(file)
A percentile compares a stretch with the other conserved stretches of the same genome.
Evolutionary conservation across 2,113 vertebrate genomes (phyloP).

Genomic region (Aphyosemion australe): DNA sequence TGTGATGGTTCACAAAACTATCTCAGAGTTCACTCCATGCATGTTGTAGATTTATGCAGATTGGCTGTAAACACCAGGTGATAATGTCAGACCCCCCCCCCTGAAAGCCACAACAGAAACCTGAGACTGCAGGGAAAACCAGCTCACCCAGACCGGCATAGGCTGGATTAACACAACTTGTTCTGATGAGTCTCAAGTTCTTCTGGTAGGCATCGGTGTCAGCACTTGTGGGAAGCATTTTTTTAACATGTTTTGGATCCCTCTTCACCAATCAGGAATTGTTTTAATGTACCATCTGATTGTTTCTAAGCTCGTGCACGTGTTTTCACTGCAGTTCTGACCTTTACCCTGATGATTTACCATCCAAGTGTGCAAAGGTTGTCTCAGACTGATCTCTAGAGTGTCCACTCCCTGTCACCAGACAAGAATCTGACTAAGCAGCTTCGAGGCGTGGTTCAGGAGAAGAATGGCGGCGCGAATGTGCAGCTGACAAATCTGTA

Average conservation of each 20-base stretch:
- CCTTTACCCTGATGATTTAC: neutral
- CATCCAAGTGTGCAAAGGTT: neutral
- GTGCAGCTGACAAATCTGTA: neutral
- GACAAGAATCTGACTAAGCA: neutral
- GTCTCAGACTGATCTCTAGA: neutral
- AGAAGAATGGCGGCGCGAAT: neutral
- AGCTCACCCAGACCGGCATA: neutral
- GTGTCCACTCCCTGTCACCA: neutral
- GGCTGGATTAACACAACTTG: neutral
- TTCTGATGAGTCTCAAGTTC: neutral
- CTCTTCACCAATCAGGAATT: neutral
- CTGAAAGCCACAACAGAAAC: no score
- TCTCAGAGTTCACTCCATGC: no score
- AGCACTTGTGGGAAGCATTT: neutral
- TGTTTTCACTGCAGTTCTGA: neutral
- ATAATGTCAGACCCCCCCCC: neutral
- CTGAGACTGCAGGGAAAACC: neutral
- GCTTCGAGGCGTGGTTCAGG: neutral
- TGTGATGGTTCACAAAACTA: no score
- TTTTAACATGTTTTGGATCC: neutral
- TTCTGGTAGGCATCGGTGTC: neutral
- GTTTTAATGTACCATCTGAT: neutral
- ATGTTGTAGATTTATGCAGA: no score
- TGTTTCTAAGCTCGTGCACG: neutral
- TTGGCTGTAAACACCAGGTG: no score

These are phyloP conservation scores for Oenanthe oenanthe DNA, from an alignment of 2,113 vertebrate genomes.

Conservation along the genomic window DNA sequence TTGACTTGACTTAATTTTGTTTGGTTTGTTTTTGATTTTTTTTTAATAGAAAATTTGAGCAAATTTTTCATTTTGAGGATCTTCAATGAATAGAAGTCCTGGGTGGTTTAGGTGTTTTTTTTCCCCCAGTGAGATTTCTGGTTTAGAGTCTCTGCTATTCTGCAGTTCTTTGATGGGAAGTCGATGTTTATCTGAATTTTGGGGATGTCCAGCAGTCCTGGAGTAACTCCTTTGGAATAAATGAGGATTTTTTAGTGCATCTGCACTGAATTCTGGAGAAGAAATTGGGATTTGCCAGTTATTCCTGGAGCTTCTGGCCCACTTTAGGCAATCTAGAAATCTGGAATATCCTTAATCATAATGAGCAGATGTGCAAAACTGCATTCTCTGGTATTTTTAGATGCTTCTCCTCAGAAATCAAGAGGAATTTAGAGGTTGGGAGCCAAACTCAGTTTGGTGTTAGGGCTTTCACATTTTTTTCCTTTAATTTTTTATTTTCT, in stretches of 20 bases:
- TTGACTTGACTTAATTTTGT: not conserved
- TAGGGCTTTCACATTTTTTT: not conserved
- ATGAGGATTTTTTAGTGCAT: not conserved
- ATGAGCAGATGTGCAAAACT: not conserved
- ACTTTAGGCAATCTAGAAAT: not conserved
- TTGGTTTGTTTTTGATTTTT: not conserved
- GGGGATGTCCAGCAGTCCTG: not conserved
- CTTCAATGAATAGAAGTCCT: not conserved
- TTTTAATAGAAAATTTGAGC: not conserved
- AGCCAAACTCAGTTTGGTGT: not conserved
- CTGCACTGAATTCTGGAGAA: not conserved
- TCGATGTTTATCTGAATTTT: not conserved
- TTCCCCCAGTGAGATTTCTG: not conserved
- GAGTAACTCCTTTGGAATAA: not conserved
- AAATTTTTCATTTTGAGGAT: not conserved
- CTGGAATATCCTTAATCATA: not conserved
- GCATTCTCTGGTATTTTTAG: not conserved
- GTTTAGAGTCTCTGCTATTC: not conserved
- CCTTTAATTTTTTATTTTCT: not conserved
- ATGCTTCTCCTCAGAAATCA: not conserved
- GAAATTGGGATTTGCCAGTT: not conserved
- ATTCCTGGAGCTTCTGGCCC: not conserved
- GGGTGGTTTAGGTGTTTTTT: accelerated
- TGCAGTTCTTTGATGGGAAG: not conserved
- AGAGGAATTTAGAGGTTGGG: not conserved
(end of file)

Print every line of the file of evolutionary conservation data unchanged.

A percentile compares a stretch with the other conserved stretches of the same genome.
Evolutionary conservation across 2,113 vertebrate genomes (phyloP).

Genomic region (Aphyosemion australe): DNA sequence TGTGATGGTTCACAAAACTATCTCAGAGTTCACTCCATGCATGTTGTAGATTTATGCAGATTGGCTGTAAACACCAGGTGATAATGTCAGACCCCCCCCCCTGAAAGCCACAACAGAAACCTGAGACTGCAGGGAAAACCAGCTCACCCAGACCGGCATAGGCTGGATTAACACAACTTGTTCTGATGAGTCTCAAGTTCTTCTGGTAGGCATCGGTGTCAGCACTTGTGGGAAGCATTTTTTTAACATGTTTTGGATCCCTCTTCACCAATCAGGAATTGTTTTAATGTACCATCTGATTGTTTCTAAGCTCGTGCACGTGTTTTCACTGCAGTTCTGACCTTTACCCTGATGATTTACCATCCAAGTGTGCAAAGGTTGTCTCAGACTGATCTCTAGAGTGTCCACTCCCTGTCACCAGACAAGAATCTGACTAAGCAGCTTCGAGGCGTGGTTCAGGAGAAGAATGGCGGCGCGAATGTGCAGCTGACAAATCTGTA

Average conservation of each 20-base stretch:
- CCTTTACCCTGATGATTTAC: neutral
- CATCCAAGTGTGCAAAGGTT: neutral
- GTGCAGCTGACAAATCTGTA: neutral
- GACAAGAATCTGACTAAGCA: neutral
- GTCTCAGACTGATCTCTAGA: neutral
- AGAAGAATGGCGGCGCGAAT: neutral
- AGCTCACCCAGACCGGCATA: neutral
- GTGTCCACTCCCTGTCACCA: neutral
- GGCTGGATTAACACAACTTG: neutral
- TTCTGATGAGTCTCAAGTTC: neutral
- CTCTTCACCAATCAGGAATT: neutral
- CTGAAAGCCACAACAGAAAC: no score
- TCTCAGAGTTCACTCCATGC: no score
- AGCACTTGTGGGAAGCATTT: neutral
- TGTTTTCACTGCAGTTCTGA: neutral
- ATAATGTCAGACCCCCCCCC: neutral
- CTGAGACTGCAGGGAAAACC: neutral
- GCTTCGAGGCGTGGTTCAGG: neutral
- TGTGATGGTTCACAAAACTA: no score
- TTTTAACATGTTTTGGATCC: neutral
- TTCTGGTAGGCATCGGTGTC: neutral
- GTTTTAATGTACCATCTGAT: neutral
- ATGTTGTAGATTTATGCAGA: no score
- TGTTTCTAAGCTCGTGCACG: neutral
- TTGGCTGTAAACACCAGGTG: no score

These are phyloP conservation scores for Oenanthe oenanthe DNA, from an alignment of 2,113 vertebrate genomes.

Conservation along the genomic window DNA sequence TTGACTTGACTTAATTTTGTTTGGTTTGTTTTTGATTTTTTTTTAATAGAAAATTTGAGCAAATTTTTCATTTTGAGGATCTTCAATGAATAGAAGTCCTGGGTGGTTTAGGTGTTTTTTTTCCCCCAGTGAGATTTCTGGTTTAGAGTCTCTGCTATTCTGCAGTTCTTTGATGGGAAGTCGATGTTTATCTGAATTTTGGGGATGTCCAGCAGTCCTGGAGTAACTCCTTTGGAATAAATGAGGATTTTTTAGTGCATCTGCACTGAATTCTGGAGAAGAAATTGGGATTTGCCAGTTATTCCTGGAGCTTCTGGCCCACTTTAGGCAATCTAGAAATCTGGAATATCCTTAATCATAATGAGCAGATGTGCAAAACTGCATTCTCTGGTATTTTTAGATGCTTCTCCTCAGAAATCAAGAGGAATTTAGAGGTTGGGAGCCAAACTCAGTTTGGTGTTAGGGCTTTCACATTTTTTTCCTTTAATTTTTTATTTTCT, in stretches of 20 bases:
- TTGACTTGACTTAATTTTGT: not conserved
- TAGGGCTTTCACATTTTTTT: not conserved
- ATGAGGATTTTTTAGTGCAT: not conserved
- ATGAGCAGATGTGCAAAACT: not conserved
- ACTTTAGGCAATCTAGAAAT: not conserved
- TTGGTTTGTTTTTGATTTTT: not conserved
- GGGGATGTCCAGCAGTCCTG: not conserved
- CTTCAATGAATAGAAGTCCT: not conserved
- TTTTAATAGAAAATTTGAGC: not conserved
- AGCCAAACTCAGTTTGGTGT: not conserved
- CTGCACTGAATTCTGGAGAA: not conserved
- TCGATGTTTATCTGAATTTT: not conserved
- TTCCCCCAGTGAGATTTCTG: not conserved
- GAGTAACTCCTTTGGAATAA: not conserved
- AAATTTTTCATTTTGAGGAT: not conserved
- CTGGAATATCCTTAATCATA: not conserved
- GCATTCTCTGGTATTTTTAG: not conserved
- GTTTAGAGTCTCTGCTATTC: not conserved
- CCTTTAATTTTTTATTTTCT: not conserved
- ATGCTTCTCCTCAGAAATCA: not conserved
- GAAATTGGGATTTGCCAGTT: not conserved
- ATTCCTGGAGCTTCTGGCCC: not conserved
- GGGTGGTTTAGGTGTTTTTT: accelerated
- TGCAGTTCTTTGATGGGAAG: not conserved
- AGAGGAATTTAGAGGTTGGG: not conserved